The children were followed from birth until the date of ASD diagnosis, emigration, death, or December 31, 2010, whichever came first. We examined distributions of children’s characteristics at birth according to parental CD and UC status. Next, we calculated incidence rates of ASD and estimated the 3- and 10-year risk of ASD according to parental IBD status, with death as a competing risk.31 Using Cox proportional-hazards regression, we computed crude and adjusted hazard ratios with 95% confidence intervals (CIs) as estimates of crude and adjusted incidence rate ratios (IRRs and aIRRs) for ASD. We examined children in groups with IBD, CD, or UC in either parent, only in the mother, or only in the father. Children with no parental history of IBD served as the reference group for all comparisons. The IRRs were adjusted for year of birth, child’s sex, mother’s and father’s age at delivery, multiple gestation, maternal smoking during pregnancy, and parental psychiatric disorders.
To remove the potential effect of ASD family clustering, we repeated the analyses described above restricted to first-born children. Furthermore, we examined the different ASD subtypes as separate outcomes: infantile autism, atypical autism, Asperger syndrome, and pervasive development disorder not otherwise specified. Children who had more than one ASD subtype diagnosis were included in the analysis for each subtype. The assumption of proportional hazards was met according to a graphical assessment.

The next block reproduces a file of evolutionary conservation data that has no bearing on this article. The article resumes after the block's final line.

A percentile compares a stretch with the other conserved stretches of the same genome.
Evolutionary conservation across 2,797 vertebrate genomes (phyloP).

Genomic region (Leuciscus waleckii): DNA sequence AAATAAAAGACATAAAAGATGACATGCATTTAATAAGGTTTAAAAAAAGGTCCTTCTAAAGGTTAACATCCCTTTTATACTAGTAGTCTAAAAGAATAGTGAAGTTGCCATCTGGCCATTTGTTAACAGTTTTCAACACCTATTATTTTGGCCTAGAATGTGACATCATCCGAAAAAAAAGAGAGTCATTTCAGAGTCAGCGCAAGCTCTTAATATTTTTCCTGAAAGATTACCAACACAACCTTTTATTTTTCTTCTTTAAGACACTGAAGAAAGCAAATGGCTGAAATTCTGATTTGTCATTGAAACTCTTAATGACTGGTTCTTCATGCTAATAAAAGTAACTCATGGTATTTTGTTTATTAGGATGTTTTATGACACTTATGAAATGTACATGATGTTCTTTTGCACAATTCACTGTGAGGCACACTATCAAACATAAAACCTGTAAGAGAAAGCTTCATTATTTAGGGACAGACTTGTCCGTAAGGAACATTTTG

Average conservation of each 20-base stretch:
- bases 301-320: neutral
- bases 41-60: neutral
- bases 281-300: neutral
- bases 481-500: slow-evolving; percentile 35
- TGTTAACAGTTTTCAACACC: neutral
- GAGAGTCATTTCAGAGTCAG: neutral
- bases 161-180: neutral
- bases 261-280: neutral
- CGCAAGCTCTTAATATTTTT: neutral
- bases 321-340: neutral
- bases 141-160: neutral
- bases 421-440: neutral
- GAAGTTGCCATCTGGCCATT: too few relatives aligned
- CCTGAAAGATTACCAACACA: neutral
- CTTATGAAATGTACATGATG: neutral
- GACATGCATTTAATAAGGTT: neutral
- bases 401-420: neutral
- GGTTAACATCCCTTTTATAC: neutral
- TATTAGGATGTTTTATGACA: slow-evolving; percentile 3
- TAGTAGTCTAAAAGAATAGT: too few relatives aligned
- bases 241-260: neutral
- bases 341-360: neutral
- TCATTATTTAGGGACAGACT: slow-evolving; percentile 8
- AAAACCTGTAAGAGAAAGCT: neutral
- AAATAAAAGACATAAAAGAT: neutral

We used Stata software to analyze the data (v12; StataCorp LP, College Station, TX, USA). The study was approved by the Danish Data Protection Agency (record no 2013-41-1790).
The study cohort included 1,005,330 children (51% male). A total of 11,888 (1.2%) had a parent with IBD; CD accounted for 4,302 (36%) of all IBD cases among the parents. Parental history of a psychiatric disorder was more prevalent in children with parental IBD than in children without. Children born to parents with UC tended to have older parents than children of parents with CD and children of parents without IBD. Furthermore, maternal smoking during pregnancy was more prevalent among children with parental CD than among children with parental UC or no parental IBD (Table 1).
Table 1 Characteristics of children born in Denmark during 1994–2009 according to parental IBD, N=1,005,330
During the maximum of 17 years of follow-up, 8,087 children (0.8%) received a diagnosis of ASD, including 62 (0.5%) children with parental IBD. Median follow-up time was 8.9 years. Median age at ASD diagnosis was 6.2 years for children with parental IBD and 7.9 years for children without parental IBD. The risk of ASD in the first 3 years of life was 0.03% among children with IBD in a parent, and 0.05% among children without. The corresponding 10-year risks were 0.7% and 0.9%, respectively.
Overall, the IRR for ASD in offspring associated with parental IBD was 0.8 (95% CI: 0.6–1.1) and remained unchanged after adjusting for covariates (aIRR: 0.8, 95% CI: 0.6–1.0). Estimates did not vary according to which parent had IBD, whether they had CD and UC (Table 2), and were similar when restricted to first-born children (results not shown).
Pervasive development disorder not otherwise specified was the most frequent ASD subtype recorded among the children. The aIRRs according to the subtypes of ASD were similar to those of the overall results except for a weak apparent association between paternal IBD and infantile autism (Table 3).